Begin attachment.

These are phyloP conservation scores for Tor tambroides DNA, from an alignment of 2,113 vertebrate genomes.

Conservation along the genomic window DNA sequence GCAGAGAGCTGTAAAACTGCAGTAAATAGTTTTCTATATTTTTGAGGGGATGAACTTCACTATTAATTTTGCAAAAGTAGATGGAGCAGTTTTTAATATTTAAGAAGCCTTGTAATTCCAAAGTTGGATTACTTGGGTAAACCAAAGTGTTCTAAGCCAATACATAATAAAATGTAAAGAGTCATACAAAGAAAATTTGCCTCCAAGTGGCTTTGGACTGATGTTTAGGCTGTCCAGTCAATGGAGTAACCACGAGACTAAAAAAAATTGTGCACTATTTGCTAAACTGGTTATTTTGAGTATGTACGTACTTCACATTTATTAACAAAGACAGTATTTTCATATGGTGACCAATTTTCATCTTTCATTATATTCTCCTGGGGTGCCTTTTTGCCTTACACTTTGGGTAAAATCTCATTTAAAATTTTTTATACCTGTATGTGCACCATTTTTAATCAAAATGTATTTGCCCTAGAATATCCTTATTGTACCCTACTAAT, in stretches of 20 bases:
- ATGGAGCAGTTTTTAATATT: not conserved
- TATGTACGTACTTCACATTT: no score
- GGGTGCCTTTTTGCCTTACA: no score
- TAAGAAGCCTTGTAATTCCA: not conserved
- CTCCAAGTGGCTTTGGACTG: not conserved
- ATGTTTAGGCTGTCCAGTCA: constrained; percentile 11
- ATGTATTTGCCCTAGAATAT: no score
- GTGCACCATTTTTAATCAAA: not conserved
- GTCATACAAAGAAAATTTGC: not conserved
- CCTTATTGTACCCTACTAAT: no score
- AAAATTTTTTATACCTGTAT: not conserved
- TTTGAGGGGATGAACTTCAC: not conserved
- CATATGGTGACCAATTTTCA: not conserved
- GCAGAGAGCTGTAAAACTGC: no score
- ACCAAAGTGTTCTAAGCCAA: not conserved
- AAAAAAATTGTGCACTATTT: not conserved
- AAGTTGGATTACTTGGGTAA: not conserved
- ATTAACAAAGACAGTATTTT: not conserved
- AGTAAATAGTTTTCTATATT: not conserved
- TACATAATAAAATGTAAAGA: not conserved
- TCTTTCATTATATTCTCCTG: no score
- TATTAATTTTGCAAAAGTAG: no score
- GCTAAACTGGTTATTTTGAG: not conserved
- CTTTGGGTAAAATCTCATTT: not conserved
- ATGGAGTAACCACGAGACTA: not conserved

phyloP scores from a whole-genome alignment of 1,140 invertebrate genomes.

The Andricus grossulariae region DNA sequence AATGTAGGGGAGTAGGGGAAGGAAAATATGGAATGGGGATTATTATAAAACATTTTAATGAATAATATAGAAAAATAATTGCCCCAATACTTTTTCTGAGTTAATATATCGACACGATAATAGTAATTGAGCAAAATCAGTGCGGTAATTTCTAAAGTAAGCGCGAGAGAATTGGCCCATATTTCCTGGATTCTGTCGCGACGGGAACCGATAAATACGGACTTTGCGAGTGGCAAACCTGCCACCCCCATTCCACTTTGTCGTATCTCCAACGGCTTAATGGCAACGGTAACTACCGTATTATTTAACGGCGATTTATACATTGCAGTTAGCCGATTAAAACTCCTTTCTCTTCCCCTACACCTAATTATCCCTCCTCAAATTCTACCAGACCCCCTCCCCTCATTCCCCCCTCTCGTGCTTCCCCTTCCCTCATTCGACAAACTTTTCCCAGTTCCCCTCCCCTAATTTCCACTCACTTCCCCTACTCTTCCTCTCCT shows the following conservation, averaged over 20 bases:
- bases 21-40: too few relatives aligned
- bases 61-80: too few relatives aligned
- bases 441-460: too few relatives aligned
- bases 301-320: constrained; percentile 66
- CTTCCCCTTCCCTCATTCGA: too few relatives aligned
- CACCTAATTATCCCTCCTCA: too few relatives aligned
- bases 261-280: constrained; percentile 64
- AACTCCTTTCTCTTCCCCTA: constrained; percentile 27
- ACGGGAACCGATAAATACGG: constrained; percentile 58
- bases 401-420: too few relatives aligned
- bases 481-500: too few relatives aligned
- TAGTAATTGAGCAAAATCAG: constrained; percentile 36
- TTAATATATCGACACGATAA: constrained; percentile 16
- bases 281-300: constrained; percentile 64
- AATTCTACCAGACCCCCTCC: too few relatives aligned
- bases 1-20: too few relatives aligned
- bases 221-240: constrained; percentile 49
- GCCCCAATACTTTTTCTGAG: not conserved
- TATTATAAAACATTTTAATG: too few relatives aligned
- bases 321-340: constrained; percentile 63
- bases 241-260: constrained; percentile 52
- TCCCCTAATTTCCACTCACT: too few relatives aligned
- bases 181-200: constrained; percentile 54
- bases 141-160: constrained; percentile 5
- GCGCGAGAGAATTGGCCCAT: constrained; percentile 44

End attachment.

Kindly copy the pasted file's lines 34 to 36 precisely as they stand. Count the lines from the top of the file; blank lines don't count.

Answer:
- CTTCCCCTTCCCTCATTCGA: too few relatives aligned
- CACCTAATTATCCCTCCTCA: too few relatives aligned
- bases 261-280: constrained; percentile 64